Although Northumberland has sent word that he will not be joining the rebel forces, the rebel forces have deployed and are on the verge of doing battle with the king’s forces when Westmorland, an earl in the king’s service, demands a conference. Welcomed, Westmorland proceeds to chide the man of peace Archbishop of York for not only taking up arms, but taking up arms on behalf of a dishonorable cause. However, the Archbishop, citing a disease of sorts which had caused King Richard’s death and which is presently feeding on men’s minds as to give them no peace, justifies his taking up of arms which Mowbray seconds. In fact, Mowbray goes so far as to attribute the disease to King Henry IV, and boasts that had his father been allowed to engage the king’s younger self one-on-one that England would presently be at peace, compelling Westmorland to assure Mowbray that the victor, had they fought, could’ve been anyone and that the present king’s popularity was such back then that had Mowbray’s father triumphed he couldn’t have capitalized politically. Subsequently, Westmorland steers the conversation to the matter at hand; namely, the king’s offer to address the rebels’ demands which Prince John is fully authorized to negotiate. Mowbray is against negotiating, but the Archbishop is willing to and hands Westmorland the terms of an agreement which if the king will grant them the rebels will lay down their arms. As Westmorland leaves to deliver the rebels’ terms of peace, Mowbray continues to object to negotiating only to be persuaded otherwise by the Archbishop and Hastings who argue that their demands if met should satisfy every rebel, and moreover that the king is so spent in trying to consolidate his kingdom that his offer to grant the rebels redress can’t be a matter of policy which will be repealed when convenient, but an act of desperation to bring about peace to the island which hasn’t known peace for the entire duration of his reign. Presently, heralded by Westmorland, Prince John arrives. Again the Archbishop is taken to task for taking up arms, but again the Archbishop justifies the taking up of arms which is seconded by Mowbray and Hastings. At Westmorland’s behest, Prince John informs the rebels of his decision to agree to all the terms of the rebels’ demand, effectively creating a state of peace between the adversaries. Consequently, they share a drink, and Prince John proposes that the respective armies be dispersed. The rebels agree and it isn’t long before Hastings informs Prince John that the rebel forces have completely disbanded. The king's army, however , has stayed put and upon this advantage Prince John has Mowbray, Hastings, and the Archbishop of York arrested for high treason.
Confronting Coleville, a knight in the service of the rebel forces, Falstaff upbraids and challenges him. But Coleville, who is more docile than combative, gives himself up. Presently, Prince John arrives on the scene and chides Falstaff for always arriving on the battle scene after the fact. Falstaff objects, arguing that he has traveled many miles, and that despite fatigue he has bravely apprehended a formidable foe. Prince John rebuts Falstaff’s claim by asserting that Coleville had capitulated, but Falstaff persists to indulge in self-aggrandizement, claiming that he will memorialize his exploits in a ballad if the Prince fails to properly reward Falstaff for his exploits. By and by, Prince John commands Blunt to take custody of Coleville who is to be taken to York to be executed, and orders Westmorland to lead the way to the king who is bed-ridden and who therefore will be eager for good news. Assuring Falstaff that he will be spoken of more highly than he deserves, Prince John leaves. Alone, Falstaff discourses on the value of sweet white wine; of how it gives vitality to one who has none; of how it confers courage and limberness to the cowardly and sluggish; and of how it has singlehandedly made Prince Harry, who was initially a lean and a spiritless boy, a valiant and fiery young man. Presently, Falstaff decides to go Gloucestershire where he plans to call on and take advantage of Justice Robert Shallow.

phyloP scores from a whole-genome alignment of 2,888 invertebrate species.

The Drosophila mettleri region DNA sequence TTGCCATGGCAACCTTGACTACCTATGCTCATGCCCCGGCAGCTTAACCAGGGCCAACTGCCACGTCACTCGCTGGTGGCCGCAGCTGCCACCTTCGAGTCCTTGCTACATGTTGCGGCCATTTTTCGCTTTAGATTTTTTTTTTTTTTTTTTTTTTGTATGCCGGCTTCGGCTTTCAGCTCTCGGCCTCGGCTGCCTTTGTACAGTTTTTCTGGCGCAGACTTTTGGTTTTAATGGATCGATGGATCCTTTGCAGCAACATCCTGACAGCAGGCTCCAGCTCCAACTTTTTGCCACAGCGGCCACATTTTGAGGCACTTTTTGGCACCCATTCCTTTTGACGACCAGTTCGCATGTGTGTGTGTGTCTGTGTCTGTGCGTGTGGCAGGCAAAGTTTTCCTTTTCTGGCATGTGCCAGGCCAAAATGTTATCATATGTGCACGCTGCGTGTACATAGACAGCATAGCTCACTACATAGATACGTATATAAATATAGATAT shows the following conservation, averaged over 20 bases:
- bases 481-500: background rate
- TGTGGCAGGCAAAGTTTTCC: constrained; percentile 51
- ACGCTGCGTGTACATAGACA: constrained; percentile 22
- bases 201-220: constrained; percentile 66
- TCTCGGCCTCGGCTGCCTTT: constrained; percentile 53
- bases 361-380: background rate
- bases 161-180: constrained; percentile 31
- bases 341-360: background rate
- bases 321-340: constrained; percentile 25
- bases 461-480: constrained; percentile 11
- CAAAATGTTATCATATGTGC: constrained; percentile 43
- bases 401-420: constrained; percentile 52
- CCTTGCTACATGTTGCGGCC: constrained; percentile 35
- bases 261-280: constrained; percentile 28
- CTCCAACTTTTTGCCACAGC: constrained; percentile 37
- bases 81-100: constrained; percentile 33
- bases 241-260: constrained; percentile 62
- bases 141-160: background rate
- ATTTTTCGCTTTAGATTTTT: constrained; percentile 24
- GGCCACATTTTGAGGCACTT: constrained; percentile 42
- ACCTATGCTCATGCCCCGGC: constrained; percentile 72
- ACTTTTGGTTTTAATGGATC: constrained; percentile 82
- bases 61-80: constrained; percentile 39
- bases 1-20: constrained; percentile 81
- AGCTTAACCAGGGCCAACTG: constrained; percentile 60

When realizing that Clarence isn’t with Harry, King Henry encourages Clarence to be very attentive to his older brother. Citing, Harry’s attributes, which includes generosity and compassion which are inextricably linked with his temper and mood swings, King Henry reminds Clarence that when Harry is king, Clarence can serve an important role if he proves himself Harry’s loyal ally. However, when apprised of Harry’s current likely location with Poins and other friends, King Henry laments England’s fate, arguing that Harry’s England will likely be governed by unrestrained riot, which compels Warwick to argue that when the time comes Prince Harry will be the model of regal conduct, and that he is only preparing himself for his role by getting all his base inclinations out of his system. Presently, Westmorland arrives to deliver news of Mowbry, Hastings, and the Archbishop of York’s defeat, buoying up the king’s spirits. There’s more good news as Harcourt arrives shortly thereafter to report the defeat of Northumberland and Lord Bardolph. But the good news overwhelms the king to the extent he is taken to bed for rest. Presently, Prince Harry arrives only to find his father asleep. Harry decides to stay with his father while the others retire to another room. When King Henry awakes, he is startled to find himself alone and his crown missing. He summons the others. They inform the king that Prince Harry was with him a moment ago which explains the missing crown. By and by, Prince Harry is summoned to his father, and the king roundly proceeds to chastise his son for coveting the crown. Full of remorse, Harry explains that he took the crown to confront the enemy that had for all intents and purposes taken his father’s life. He adds that if he had at any moment coveted the crown at his father’s expense, then let God deny him his legacy, even his life. Convinced of his son’s true heart, King Henry counsels Prince Harry that when he is King that the way to avoid civil broils and possible attempts at his crown is to engage the nation in wars in foreign lands. King Henry assures his son, however, that once Harry is king and the father dead and buried all the ill feelings associated with King Richard’s deposition and death shouldn’t be a factor. Presently, Prince John arrives, and the king, assured that his kingdom is in able hands, retires, welcoming death should it claim him now.